Middle schoolers open Jeep Boutique for kids in needDecember 18, 2018
By LEANN BURKE
DUBOIS — A group of eighth-graders gave a room in the gym basement of Dubois Middle School a makeover last week, turning it into the Jeep Boutique.
Thanks to the students — Jordan Schweikarth, Grace Lueken, Sara Livingston, Paige Wildman, Kaitlyn Kline, Rhylan Kalb and Emma Betz — the room is stocked with secondhand clothing in various sizes, jewelry, school supplies, personal care items and just about anything a student could need. Dubbed Jeep Boutique, the room is part of the school’s efforts to reach out to students in need.
“I know there’s a lot of kids that have it harder,” Kaitlyn said. “This is a way to help them out.”
Jeep Boutique grew out of a visit to the school from Rachel’s Challenge, a pro-kindness organization founded by the family of Rachel Joy Scott, the first victim of the 1999 shooting at Columbine High School. The organization makes presentations at schools and communities across the country to encourage people to reach out in kindness to those around them. The program’s website quotes data from the National Center for School Engagement that says 160,000 students skip school every day for fear of bullies. Rachel’s family and the program’s presenters are out to decrease that number.
Two years ago, Rachel’s Challenge visited Northeast Dubois schools, inspiring eighth grade math teacher Julie Neukam and school counselor Camille Berg to put together a free community garage sale for the area’s families in need. They held the garage sale before registration for the 2016-17 school year and began planning something more permanent as soon as it ended.
“Middle school is a hard age,” Neukam said. “Name brands become important, and kids start to realize what they can or can’t have.”
This year, Neukam and Berg roped in the eighth grade students to help. The school collects donations of gently used clothing and other necessities, then staff members identify students who may be in need and bring them to Jeep Boutique to discretely get the items they need. The goal is to get students into clothes that fit properly and that are in style.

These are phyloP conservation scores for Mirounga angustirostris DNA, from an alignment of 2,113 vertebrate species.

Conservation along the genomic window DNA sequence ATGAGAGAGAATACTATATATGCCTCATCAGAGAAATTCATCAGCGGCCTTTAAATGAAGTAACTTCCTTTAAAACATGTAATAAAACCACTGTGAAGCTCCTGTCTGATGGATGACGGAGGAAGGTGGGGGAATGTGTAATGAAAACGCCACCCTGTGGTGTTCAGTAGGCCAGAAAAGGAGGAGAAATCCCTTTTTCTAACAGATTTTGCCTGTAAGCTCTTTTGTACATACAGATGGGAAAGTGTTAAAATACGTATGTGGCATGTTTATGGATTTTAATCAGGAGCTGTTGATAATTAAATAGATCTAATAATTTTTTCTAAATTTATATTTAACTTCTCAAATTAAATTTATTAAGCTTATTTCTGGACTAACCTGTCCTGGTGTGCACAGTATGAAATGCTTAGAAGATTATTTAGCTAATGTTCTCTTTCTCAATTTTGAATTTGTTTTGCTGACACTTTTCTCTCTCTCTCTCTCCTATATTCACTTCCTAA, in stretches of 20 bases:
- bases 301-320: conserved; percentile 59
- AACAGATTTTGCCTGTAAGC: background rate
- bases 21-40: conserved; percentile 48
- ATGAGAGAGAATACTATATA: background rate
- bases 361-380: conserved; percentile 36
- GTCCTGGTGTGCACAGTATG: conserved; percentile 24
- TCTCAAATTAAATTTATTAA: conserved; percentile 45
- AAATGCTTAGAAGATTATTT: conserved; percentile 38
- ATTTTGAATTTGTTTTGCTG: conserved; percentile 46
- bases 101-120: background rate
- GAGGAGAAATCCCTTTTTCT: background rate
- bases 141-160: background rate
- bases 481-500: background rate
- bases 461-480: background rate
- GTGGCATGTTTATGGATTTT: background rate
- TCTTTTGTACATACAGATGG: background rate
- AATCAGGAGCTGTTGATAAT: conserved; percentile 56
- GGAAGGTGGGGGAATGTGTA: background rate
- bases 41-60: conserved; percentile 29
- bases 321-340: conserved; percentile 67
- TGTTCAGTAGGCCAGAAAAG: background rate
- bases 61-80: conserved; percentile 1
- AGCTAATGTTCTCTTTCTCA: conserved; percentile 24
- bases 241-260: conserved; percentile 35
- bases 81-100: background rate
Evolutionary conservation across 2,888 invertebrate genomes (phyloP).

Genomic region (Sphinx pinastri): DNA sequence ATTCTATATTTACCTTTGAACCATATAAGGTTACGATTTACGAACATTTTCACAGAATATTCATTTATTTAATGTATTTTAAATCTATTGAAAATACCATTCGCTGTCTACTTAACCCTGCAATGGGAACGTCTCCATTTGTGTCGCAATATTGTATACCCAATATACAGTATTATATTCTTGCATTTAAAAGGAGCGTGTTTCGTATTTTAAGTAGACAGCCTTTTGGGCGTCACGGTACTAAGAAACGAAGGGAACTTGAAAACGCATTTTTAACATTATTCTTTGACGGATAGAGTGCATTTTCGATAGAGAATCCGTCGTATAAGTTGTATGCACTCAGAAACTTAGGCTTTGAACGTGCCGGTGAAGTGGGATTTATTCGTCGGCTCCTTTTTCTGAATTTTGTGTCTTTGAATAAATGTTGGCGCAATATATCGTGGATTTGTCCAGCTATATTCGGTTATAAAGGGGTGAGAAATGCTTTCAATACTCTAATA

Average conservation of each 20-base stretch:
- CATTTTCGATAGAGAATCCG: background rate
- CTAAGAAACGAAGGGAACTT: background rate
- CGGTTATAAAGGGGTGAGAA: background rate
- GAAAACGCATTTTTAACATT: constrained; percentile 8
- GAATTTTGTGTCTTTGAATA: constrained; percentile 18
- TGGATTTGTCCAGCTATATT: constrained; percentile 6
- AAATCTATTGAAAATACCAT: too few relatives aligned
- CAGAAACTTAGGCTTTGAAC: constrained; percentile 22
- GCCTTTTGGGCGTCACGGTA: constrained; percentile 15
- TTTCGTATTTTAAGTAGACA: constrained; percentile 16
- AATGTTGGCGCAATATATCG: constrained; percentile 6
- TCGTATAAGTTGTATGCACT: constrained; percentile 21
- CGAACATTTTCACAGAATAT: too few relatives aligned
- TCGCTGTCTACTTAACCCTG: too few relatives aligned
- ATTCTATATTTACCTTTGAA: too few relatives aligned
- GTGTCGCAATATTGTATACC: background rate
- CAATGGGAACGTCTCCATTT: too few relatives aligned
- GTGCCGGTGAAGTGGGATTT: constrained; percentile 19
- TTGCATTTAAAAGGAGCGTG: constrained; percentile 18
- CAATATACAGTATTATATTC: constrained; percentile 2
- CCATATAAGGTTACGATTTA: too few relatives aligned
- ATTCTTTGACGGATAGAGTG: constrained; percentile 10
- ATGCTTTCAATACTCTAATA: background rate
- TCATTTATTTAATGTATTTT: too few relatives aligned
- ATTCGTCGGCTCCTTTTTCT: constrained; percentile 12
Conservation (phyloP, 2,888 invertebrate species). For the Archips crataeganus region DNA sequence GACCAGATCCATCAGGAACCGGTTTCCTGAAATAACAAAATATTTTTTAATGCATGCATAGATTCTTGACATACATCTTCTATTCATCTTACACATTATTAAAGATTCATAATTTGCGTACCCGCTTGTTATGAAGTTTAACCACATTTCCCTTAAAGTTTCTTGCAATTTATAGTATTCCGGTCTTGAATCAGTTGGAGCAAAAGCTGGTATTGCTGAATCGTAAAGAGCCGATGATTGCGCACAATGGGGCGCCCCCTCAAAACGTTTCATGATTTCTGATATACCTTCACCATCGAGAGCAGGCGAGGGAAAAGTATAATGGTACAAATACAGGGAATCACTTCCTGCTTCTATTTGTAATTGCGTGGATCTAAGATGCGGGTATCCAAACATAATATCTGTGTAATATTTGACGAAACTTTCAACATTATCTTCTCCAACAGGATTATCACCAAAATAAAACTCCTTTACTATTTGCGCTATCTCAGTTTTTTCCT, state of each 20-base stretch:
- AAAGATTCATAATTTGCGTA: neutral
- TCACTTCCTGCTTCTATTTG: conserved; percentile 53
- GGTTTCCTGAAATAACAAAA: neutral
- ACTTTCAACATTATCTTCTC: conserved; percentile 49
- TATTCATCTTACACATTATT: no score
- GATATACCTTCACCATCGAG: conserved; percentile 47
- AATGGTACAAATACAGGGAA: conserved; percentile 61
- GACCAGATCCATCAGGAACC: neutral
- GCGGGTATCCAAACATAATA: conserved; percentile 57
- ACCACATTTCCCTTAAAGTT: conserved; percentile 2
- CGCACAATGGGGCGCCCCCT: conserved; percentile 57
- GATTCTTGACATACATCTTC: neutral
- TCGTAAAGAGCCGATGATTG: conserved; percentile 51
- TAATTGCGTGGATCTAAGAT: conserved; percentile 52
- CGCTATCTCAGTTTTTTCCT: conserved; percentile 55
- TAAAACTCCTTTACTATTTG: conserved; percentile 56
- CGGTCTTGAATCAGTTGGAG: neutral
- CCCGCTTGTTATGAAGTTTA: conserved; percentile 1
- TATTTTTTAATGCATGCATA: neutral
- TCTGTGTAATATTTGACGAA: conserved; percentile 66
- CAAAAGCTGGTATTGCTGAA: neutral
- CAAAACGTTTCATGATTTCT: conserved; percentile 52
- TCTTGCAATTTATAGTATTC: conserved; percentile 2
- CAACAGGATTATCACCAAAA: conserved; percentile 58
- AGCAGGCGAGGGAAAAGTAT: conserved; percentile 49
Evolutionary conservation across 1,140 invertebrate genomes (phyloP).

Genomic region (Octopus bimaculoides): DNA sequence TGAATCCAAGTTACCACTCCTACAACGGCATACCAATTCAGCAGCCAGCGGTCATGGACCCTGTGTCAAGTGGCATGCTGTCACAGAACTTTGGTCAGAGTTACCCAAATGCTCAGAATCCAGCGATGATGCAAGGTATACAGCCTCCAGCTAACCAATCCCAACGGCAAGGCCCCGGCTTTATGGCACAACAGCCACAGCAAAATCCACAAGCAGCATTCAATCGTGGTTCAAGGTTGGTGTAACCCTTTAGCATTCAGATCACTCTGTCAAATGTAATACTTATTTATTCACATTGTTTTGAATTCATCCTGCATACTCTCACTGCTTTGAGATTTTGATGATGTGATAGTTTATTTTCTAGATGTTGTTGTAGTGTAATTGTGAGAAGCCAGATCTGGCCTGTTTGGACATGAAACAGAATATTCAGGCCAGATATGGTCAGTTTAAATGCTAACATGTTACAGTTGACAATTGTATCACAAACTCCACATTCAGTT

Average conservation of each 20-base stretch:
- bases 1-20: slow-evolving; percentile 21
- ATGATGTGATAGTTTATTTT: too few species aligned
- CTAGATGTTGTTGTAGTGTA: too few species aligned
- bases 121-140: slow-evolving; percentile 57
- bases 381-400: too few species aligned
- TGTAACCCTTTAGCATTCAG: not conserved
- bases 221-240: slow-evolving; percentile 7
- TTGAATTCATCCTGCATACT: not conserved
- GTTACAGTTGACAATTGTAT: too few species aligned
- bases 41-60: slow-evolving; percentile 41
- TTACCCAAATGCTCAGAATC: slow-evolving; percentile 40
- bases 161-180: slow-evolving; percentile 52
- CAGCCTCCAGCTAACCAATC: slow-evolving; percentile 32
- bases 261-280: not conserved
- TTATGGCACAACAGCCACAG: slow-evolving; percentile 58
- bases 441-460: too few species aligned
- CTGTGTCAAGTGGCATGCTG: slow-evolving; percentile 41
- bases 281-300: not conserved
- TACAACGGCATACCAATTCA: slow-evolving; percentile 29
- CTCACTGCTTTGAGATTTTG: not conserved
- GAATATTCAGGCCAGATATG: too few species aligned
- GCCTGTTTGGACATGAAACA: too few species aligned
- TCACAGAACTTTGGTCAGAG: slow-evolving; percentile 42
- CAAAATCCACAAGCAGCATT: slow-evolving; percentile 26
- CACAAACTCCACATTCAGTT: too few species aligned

That’s where the eighth-graders come in. The students are in charge of sorting through the donations — they have a closet brimming with boxes still to be sorted — and anything that wouldn’t appeal to a middle school student is sent to St. Vincent de Paul in Jasper.
Last week, the girls got the chance to stock Jeep Boutique with new items. Dubois Middle School received a grant from the TransCanada Pipeline to outfit the shop. The girls were excited to have their project receive the boost.
“We thought if we opened the store, we could help people,” Paige said.
Jeep Boutique officially opened this week. Those wishing to donate can drop items off at the middle school office, 4550 N. Fourth St., Dubois.
More on DuboisCountyHerald.com
In celebration of Newspapers in Education Week, we asked elementary schoolers from Ireland,...
More than 500 attendees flooded the Jasper Community Arts Center and parts of Vincennes...
Severe weather that included wind gusts approaching 50 mph left its mark on Dubois County...
The St. John Bosco Youth Ministry in Jasper has hired Jacqueline Ripberger as its new director.
More than 100 people came out Wednesday to support the Birdseye Volunteer Fire Department’s...
The basketball game between a select group of Southridge High School faculty members and several...
The board of directors for Habitat for Humanity of Dubois County announced Wednesday that Andrea...
After 36 years at Southeast Dubois Schools, Superintendent Rick Allen, 57, is retiring.